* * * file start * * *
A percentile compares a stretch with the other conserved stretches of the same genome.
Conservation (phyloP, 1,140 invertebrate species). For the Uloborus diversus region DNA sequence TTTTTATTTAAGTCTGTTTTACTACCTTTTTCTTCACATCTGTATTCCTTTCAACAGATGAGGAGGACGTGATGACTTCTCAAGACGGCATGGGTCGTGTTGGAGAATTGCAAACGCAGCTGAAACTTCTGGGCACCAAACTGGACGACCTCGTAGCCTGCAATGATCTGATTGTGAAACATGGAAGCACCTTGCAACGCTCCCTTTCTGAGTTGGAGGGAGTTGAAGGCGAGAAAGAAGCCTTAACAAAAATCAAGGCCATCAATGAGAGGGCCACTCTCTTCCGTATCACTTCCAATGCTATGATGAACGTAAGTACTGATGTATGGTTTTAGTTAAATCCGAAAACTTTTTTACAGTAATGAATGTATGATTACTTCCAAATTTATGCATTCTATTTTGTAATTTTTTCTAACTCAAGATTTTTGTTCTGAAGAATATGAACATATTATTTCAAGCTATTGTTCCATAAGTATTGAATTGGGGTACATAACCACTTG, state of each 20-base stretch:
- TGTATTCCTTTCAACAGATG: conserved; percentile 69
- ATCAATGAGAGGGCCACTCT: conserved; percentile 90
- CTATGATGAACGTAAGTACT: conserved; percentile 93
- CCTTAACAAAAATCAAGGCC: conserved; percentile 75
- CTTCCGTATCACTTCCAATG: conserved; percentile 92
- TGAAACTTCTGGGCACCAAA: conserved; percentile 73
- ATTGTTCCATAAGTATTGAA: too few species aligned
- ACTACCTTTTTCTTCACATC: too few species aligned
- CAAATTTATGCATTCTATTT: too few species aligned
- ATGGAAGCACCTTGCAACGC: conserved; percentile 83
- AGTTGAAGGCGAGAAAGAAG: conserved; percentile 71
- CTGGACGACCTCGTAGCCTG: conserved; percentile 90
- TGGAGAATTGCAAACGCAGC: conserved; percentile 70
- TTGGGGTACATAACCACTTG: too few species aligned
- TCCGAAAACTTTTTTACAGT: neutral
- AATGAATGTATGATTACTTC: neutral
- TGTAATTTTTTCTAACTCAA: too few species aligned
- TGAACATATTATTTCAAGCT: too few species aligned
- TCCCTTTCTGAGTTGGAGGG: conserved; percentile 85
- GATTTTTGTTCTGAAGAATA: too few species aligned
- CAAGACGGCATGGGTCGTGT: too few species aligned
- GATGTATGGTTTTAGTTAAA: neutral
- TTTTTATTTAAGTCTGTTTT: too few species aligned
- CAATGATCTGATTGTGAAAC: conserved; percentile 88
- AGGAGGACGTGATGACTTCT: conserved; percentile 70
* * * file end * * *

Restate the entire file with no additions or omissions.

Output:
A percentile compares a stretch with the other conserved stretches of the same genome.
Conservation (phyloP, 1,140 invertebrate species). For the Uloborus diversus region DNA sequence TTTTTATTTAAGTCTGTTTTACTACCTTTTTCTTCACATCTGTATTCCTTTCAACAGATGAGGAGGACGTGATGACTTCTCAAGACGGCATGGGTCGTGTTGGAGAATTGCAAACGCAGCTGAAACTTCTGGGCACCAAACTGGACGACCTCGTAGCCTGCAATGATCTGATTGTGAAACATGGAAGCACCTTGCAACGCTCCCTTTCTGAGTTGGAGGGAGTTGAAGGCGAGAAAGAAGCCTTAACAAAAATCAAGGCCATCAATGAGAGGGCCACTCTCTTCCGTATCACTTCCAATGCTATGATGAACGTAAGTACTGATGTATGGTTTTAGTTAAATCCGAAAACTTTTTTACAGTAATGAATGTATGATTACTTCCAAATTTATGCATTCTATTTTGTAATTTTTTCTAACTCAAGATTTTTGTTCTGAAGAATATGAACATATTATTTCAAGCTATTGTTCCATAAGTATTGAATTGGGGTACATAACCACTTG, state of each 20-base stretch:
- TGTATTCCTTTCAACAGATG: conserved; percentile 69
- ATCAATGAGAGGGCCACTCT: conserved; percentile 90
- CTATGATGAACGTAAGTACT: conserved; percentile 93
- CCTTAACAAAAATCAAGGCC: conserved; percentile 75
- CTTCCGTATCACTTCCAATG: conserved; percentile 92
- TGAAACTTCTGGGCACCAAA: conserved; percentile 73
- ATTGTTCCATAAGTATTGAA: too few species aligned
- ACTACCTTTTTCTTCACATC: too few species aligned
- CAAATTTATGCATTCTATTT: too few species aligned
- ATGGAAGCACCTTGCAACGC: conserved; percentile 83
- AGTTGAAGGCGAGAAAGAAG: conserved; percentile 71
- CTGGACGACCTCGTAGCCTG: conserved; percentile 90
- TGGAGAATTGCAAACGCAGC: conserved; percentile 70
- TTGGGGTACATAACCACTTG: too few species aligned
- TCCGAAAACTTTTTTACAGT: neutral
- AATGAATGTATGATTACTTC: neutral
- TGTAATTTTTTCTAACTCAA: too few species aligned
- TGAACATATTATTTCAAGCT: too few species aligned
- TCCCTTTCTGAGTTGGAGGG: conserved; percentile 85
- GATTTTTGTTCTGAAGAATA: too few species aligned
- CAAGACGGCATGGGTCGTGT: too few species aligned
- GATGTATGGTTTTAGTTAAA: neutral
- TTTTTATTTAAGTCTGTTTT: too few species aligned
- CAATGATCTGATTGTGAAAC: conserved; percentile 88
- AGGAGGACGTGATGACTTCT: conserved; percentile 70